On Perfect Linear Approximations and Differentials over Two-Round SPNs
Recent constructions of (tweakable) block ciphers with an embedded cryptographic backdoor relied on the existence of probability-one differentials or perfect (non-)linear approximations over a reduced-round version of the primitive. In this work, we study how the existence of probability-one differentials or perfect linear approximations over two rounds of a substitution permutation network can be avoided by design. More precisely, we develop criteria on the s-box and the linear layer that guarantee the absence of probability-one differentials for all keys. We further present an algorithm that allows to efficiently exclude the existence of keys for which there exists a perfect linear approximation.
Constructing and Deconstructing Intentional Weaknesses in Symmetric Ciphers 📺
Deliberately weakened ciphers are of great interest in political discussion on law enforcement, as in the constantly recurring crypto wars, and have been put in the spotlight of academics by recent progress. A paper at Eurocrypt 2021 showed a strong indication that the security of the widely-deployed stream cipher GEA-1 was deliberately and secretly weakened to 40 bits in order to fulfill European export restrictions that have been in place in the late 1990s. However, no explanation of how this could have been constructed was given. On the other hand, we have seen the MALICIOUS design framework, published at CRYPTO 2020, that allows to construct tweakable block ciphers with a backdoor, where the difficulty of recovering the backdoor relies on well-understood cryptographic assumptions. The constructed tweakable block cipher however is rather unusual and very different from, say, general-purpose ciphers like the AES. In this paper, we pick up both topics. For GEA-1 we thoroughly explain how the weakness was constructed, solving the main open question of the work mentioned above. By generalizing MALICIOUS we - for the first time - construct backdoored tweakable block ciphers that follow modern design principles for general-purpose block ciphers, i.e., more natural-looking deliberately weakened tweakable block ciphers.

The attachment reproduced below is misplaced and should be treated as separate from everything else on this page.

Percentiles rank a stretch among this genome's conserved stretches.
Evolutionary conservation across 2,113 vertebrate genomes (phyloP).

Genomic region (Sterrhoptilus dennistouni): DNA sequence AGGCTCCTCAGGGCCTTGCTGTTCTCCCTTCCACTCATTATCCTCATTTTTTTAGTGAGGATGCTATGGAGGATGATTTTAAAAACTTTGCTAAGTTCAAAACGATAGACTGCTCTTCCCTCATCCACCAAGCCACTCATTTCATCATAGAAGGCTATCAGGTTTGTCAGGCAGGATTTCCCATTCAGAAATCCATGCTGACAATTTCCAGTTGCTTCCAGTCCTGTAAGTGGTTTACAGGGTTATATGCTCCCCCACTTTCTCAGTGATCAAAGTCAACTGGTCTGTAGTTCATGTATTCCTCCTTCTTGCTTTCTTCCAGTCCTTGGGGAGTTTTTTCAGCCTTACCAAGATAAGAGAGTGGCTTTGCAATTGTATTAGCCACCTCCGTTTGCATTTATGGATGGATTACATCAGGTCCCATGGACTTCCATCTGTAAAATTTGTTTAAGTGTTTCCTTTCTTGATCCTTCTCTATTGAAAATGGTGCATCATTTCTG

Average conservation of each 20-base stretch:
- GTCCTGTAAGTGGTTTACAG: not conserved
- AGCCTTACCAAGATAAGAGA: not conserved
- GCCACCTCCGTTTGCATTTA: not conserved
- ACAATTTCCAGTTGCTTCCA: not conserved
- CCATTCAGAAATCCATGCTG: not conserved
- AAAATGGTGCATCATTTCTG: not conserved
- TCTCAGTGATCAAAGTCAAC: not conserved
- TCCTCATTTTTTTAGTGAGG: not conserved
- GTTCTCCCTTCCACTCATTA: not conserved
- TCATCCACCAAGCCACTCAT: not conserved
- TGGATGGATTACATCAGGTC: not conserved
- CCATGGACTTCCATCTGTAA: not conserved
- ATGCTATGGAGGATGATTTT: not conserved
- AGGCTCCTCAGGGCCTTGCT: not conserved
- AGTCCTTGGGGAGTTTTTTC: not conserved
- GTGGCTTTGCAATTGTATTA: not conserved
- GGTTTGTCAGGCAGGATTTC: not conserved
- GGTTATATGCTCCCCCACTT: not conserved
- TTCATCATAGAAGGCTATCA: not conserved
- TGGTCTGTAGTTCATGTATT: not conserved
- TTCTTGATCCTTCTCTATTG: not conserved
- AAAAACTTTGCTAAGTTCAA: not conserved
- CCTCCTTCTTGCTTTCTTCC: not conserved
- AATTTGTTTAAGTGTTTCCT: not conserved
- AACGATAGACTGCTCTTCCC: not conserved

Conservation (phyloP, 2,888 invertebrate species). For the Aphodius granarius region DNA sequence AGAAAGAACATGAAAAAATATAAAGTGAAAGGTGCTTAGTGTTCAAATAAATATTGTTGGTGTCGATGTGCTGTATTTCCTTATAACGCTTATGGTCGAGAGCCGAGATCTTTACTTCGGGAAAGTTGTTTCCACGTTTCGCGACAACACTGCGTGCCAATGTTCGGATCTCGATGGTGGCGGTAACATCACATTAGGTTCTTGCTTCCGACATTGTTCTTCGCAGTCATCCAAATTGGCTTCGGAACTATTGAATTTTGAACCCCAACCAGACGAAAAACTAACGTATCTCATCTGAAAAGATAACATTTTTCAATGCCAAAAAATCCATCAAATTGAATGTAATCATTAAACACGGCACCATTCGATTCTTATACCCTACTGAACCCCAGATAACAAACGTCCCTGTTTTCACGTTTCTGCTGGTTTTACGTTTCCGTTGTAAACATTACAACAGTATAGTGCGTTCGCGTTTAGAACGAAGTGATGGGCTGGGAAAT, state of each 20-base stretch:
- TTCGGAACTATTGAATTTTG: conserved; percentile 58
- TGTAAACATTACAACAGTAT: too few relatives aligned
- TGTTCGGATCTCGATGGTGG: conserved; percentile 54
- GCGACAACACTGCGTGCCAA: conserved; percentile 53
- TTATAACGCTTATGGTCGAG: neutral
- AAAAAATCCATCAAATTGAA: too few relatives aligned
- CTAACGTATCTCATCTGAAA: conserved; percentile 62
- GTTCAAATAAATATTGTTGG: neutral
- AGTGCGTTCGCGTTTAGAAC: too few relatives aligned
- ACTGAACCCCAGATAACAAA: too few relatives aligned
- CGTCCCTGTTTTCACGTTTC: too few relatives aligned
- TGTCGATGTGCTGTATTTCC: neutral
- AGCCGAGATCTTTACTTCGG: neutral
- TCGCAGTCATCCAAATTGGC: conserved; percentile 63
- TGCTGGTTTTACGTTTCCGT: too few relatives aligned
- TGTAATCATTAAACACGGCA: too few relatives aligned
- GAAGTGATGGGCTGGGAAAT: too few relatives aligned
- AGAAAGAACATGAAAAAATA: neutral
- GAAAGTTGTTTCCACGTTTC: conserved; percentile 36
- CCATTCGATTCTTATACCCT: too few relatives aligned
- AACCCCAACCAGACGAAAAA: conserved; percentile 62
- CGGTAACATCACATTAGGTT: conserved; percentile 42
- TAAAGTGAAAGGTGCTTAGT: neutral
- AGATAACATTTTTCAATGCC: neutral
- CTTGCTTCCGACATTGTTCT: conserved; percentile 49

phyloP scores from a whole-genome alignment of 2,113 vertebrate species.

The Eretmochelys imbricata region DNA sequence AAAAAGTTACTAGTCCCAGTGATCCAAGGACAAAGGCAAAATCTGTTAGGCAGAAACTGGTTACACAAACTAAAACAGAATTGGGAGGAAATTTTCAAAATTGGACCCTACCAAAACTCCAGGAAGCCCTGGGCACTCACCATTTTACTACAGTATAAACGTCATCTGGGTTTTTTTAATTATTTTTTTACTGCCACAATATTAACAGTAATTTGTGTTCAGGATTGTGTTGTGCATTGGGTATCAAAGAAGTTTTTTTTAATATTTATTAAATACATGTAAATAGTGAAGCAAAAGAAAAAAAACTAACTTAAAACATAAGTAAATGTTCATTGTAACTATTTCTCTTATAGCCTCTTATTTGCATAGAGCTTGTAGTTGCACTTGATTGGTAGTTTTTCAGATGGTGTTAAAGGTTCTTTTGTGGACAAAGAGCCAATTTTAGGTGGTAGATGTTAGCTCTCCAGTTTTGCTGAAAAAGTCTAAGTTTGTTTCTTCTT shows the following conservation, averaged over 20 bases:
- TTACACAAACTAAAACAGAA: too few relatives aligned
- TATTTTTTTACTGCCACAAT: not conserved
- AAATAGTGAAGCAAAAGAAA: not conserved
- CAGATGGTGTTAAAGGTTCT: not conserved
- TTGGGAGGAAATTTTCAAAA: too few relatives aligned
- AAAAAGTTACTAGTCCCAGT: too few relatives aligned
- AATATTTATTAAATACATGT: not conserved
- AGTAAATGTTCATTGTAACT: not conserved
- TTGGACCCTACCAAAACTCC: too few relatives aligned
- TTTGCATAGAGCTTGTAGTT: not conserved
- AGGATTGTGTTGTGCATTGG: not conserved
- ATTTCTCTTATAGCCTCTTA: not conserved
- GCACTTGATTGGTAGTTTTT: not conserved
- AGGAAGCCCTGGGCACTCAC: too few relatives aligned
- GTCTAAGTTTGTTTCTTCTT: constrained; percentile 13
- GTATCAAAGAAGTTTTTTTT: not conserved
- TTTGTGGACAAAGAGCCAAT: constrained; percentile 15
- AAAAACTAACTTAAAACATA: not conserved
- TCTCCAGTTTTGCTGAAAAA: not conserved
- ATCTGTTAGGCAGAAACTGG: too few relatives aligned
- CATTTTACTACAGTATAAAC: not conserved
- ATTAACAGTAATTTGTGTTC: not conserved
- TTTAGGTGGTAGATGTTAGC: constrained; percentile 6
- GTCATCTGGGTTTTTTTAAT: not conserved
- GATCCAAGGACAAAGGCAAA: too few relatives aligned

Decomposing Linear Layers
There are many recent results on reverse-engineering (potentially hidden) structure in cryptographic S-boxes. The problem of recovering structure in the other main building block of symmetric cryptographic primitives, namely, the linear layer, has not been paid that much attention so far. To fill this gap, in this work, we develop a systematic approach to decomposing structure in the linear layer of a substitutionpermutation network (SPN), covering the case in which the specification of the linear layer is obfuscated by applying secret linear transformations to the S-boxes. We first present algorithms to decide whether an ms x ms matrix with entries in a prime field Fp can be represented as an m x m matrix over the extension field Fps . We then study the case of recovering structure in MDS matrices by investigating whether a given MDS matrix follows a Cauchy construction. As an application, for the first time, we show that the 8 x 8 MDS matrix over F28 used in the hash function Streebog is a Cauchy matrix.
Analysis of Multivariate Encryption Schemes: Application to Dob 📺
In this paper, we study the effect of two modifications to multivariate public key encryption schemes: internal perturbation (ip), and Q_+. Focusing on the Dob encryption scheme, a construction utilising these modifications, we accurately predict the number of degree fall polynomials produced in a Gröbner basis attack, up to and including degree five. The predictions remain accurate even when fixing variables. Based on this new theory we design a novel attack on the Dob encryption scheme, which breaks Dob using the parameters suggested by its designers. While our work primarily focuses on the Dob encryption scheme, we also believe that the presented techniques will be of particular interest to the analysis of other big-field schemes.